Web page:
One of my huge pet peeves is when people rely only on their own side for knowledge of their opponents' positions. The inevitable result of this is that there is a lot of debating against straw men.
As an aside, this is why I really like Bryan Caplan's ideological Turing test. If you are going to seriously debate someone, you need to be able to state their arguments in an unironic way such that that person's supporters would mistake you for one of their own. If I were to teach anything at all political, I would structure the course in a way that folks would debate and advocate both sides of a question (that is, of course, if any university would allow me to ask, say, a minimum wage advocate to take the opposite position without accusing me of creating an unsafe environment).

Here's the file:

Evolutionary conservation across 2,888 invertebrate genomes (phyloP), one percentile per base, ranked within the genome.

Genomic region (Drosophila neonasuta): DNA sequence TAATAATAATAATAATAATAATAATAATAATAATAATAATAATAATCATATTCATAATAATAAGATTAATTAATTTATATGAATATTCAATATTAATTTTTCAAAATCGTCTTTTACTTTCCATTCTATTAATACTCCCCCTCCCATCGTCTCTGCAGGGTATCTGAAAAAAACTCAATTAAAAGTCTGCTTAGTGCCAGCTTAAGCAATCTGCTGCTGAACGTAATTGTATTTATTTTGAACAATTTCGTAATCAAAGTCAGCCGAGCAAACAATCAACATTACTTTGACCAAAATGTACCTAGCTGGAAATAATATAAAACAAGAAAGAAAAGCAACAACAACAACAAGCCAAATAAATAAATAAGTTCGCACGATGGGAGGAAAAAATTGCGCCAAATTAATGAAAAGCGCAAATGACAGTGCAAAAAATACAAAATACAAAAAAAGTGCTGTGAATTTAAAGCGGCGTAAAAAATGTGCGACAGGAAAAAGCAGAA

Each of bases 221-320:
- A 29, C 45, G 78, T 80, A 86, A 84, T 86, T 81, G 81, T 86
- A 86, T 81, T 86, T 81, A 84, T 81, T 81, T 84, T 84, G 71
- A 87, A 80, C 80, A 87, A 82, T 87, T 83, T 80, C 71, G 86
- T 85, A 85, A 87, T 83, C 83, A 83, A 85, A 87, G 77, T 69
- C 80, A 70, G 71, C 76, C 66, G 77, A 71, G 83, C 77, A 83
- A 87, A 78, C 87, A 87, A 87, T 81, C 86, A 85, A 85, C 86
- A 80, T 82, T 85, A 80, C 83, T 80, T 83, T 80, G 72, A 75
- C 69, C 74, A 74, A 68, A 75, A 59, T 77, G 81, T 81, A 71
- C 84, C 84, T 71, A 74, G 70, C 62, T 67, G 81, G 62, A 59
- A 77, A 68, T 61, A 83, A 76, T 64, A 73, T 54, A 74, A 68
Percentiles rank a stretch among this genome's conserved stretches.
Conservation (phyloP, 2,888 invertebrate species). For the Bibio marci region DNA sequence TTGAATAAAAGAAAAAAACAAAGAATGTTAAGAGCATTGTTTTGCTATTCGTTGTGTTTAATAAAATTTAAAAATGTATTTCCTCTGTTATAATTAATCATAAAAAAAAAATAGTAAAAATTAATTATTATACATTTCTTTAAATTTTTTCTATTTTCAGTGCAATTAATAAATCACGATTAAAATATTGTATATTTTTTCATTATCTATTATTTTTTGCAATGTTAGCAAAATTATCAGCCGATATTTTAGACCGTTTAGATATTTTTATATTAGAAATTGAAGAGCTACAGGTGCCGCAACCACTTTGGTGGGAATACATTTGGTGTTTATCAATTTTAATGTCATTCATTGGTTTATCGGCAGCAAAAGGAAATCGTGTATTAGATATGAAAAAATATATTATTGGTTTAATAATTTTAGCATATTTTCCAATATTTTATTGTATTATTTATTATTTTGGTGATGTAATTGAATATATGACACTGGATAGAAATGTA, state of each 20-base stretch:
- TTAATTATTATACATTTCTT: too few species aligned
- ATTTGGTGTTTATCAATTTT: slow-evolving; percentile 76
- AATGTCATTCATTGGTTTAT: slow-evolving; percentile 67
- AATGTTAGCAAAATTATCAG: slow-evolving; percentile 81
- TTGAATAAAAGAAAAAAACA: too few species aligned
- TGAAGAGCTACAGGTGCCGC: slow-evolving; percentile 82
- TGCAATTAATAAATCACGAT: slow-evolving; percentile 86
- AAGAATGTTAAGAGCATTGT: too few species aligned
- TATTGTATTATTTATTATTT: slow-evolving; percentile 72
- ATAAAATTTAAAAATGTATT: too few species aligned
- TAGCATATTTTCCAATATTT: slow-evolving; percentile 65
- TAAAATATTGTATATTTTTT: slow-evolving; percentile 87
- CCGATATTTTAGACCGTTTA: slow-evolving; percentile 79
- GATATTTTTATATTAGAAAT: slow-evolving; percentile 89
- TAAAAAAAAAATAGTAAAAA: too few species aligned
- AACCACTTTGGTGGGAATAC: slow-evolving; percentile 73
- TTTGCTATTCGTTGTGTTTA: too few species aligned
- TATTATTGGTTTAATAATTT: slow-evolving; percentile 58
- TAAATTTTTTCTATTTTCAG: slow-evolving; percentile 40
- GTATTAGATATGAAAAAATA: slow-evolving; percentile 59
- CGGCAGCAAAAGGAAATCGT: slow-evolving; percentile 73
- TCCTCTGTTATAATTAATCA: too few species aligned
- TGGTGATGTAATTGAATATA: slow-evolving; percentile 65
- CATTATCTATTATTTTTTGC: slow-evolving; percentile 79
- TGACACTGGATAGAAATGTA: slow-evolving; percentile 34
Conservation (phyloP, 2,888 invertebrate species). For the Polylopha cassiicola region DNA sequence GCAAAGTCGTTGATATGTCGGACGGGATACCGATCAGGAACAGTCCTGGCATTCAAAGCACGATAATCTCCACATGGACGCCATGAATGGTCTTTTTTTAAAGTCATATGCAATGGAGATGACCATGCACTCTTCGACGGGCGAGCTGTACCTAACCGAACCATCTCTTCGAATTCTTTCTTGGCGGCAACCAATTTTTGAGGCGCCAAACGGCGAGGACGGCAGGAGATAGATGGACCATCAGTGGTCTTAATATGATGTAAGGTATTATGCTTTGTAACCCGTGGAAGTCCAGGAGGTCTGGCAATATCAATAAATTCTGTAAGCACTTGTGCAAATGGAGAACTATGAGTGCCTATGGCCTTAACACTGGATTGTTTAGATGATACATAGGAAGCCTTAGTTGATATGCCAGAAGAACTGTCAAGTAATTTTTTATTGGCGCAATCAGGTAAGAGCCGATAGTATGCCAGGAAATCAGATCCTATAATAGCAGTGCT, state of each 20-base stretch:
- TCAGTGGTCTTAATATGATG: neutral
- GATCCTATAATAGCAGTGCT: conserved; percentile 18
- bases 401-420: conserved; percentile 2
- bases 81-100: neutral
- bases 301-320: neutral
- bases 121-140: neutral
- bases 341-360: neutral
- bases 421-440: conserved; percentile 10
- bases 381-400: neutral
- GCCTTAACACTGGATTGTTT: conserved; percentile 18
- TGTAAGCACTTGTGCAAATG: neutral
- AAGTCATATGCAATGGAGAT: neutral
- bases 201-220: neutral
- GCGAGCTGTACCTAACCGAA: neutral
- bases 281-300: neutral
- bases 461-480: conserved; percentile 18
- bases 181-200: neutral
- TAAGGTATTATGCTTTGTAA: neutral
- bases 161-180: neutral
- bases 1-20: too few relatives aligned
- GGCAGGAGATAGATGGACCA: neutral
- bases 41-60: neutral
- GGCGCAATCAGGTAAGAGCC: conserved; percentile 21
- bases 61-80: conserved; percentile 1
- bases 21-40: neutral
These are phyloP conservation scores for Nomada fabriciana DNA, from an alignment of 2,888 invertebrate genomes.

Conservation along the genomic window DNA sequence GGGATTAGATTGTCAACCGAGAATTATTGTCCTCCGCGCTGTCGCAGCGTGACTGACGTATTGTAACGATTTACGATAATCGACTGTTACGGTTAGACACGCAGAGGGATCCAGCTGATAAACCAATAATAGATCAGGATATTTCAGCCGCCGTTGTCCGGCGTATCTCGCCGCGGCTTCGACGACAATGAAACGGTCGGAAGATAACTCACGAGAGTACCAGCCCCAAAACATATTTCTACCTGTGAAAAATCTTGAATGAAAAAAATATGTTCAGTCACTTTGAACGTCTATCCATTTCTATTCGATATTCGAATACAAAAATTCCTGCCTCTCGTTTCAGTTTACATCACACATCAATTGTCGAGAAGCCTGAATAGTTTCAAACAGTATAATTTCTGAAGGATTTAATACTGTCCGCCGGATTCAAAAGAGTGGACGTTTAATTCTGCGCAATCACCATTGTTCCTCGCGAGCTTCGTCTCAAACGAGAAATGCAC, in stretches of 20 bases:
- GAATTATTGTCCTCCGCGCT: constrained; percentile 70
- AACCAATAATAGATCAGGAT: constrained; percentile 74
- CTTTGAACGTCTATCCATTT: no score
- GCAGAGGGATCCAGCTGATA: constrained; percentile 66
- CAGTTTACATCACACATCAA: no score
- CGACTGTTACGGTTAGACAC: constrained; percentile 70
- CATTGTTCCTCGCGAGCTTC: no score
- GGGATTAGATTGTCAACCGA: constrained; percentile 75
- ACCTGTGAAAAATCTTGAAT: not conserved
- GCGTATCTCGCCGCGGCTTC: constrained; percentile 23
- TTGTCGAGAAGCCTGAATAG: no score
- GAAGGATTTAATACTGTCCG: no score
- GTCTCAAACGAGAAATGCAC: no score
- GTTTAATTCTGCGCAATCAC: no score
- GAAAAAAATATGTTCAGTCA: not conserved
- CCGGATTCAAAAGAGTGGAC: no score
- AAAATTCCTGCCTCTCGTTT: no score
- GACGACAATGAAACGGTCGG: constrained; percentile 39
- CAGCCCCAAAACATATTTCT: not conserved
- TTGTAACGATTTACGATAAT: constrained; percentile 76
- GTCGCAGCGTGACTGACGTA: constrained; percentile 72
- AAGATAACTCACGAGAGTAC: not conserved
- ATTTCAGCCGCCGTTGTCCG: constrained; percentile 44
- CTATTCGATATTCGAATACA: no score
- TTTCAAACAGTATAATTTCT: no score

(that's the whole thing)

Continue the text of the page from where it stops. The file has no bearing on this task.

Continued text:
Anyway, a while back I asked if the folks who were protesting the showing of American Sniper on campus had actually seen the damn movie. I suspected they had not, or at least really interpreted film differently than I do. Though perhaps pro-soldier, I read the movie as having a pretty stark anti-war message.
Anyway, American Sniper has become a favorite target for banning within our great universities the purport to be teaching critical thinking. This is from one student group's (successful) appeal for a ban on showing the movie on campus:
This war propaganda guised as art reveals a not-so-discreet Islamaphobic, violent, and racist nationalist ideology. A simple Google search will give you hundreds of articles that delve into how this film has fueled anti-Arab and anti-Islamic sentiments; its visceral "us verses them" narrative helps to proliferate the marginalization of multiple groups and communities - many of which exist here at UMD.
This is not the language people would use if they had actually seen the film. Instead of taking specific examples from the film, they refer to Google searches of articles, perhaps by other people who have not seen the film (as an aside, this has to be the all-time worst appeal to authority ever -- I can find not hundreds but thousands of articles on the Internet about anything -- there are tens of thousands alone on the moon landings being faked).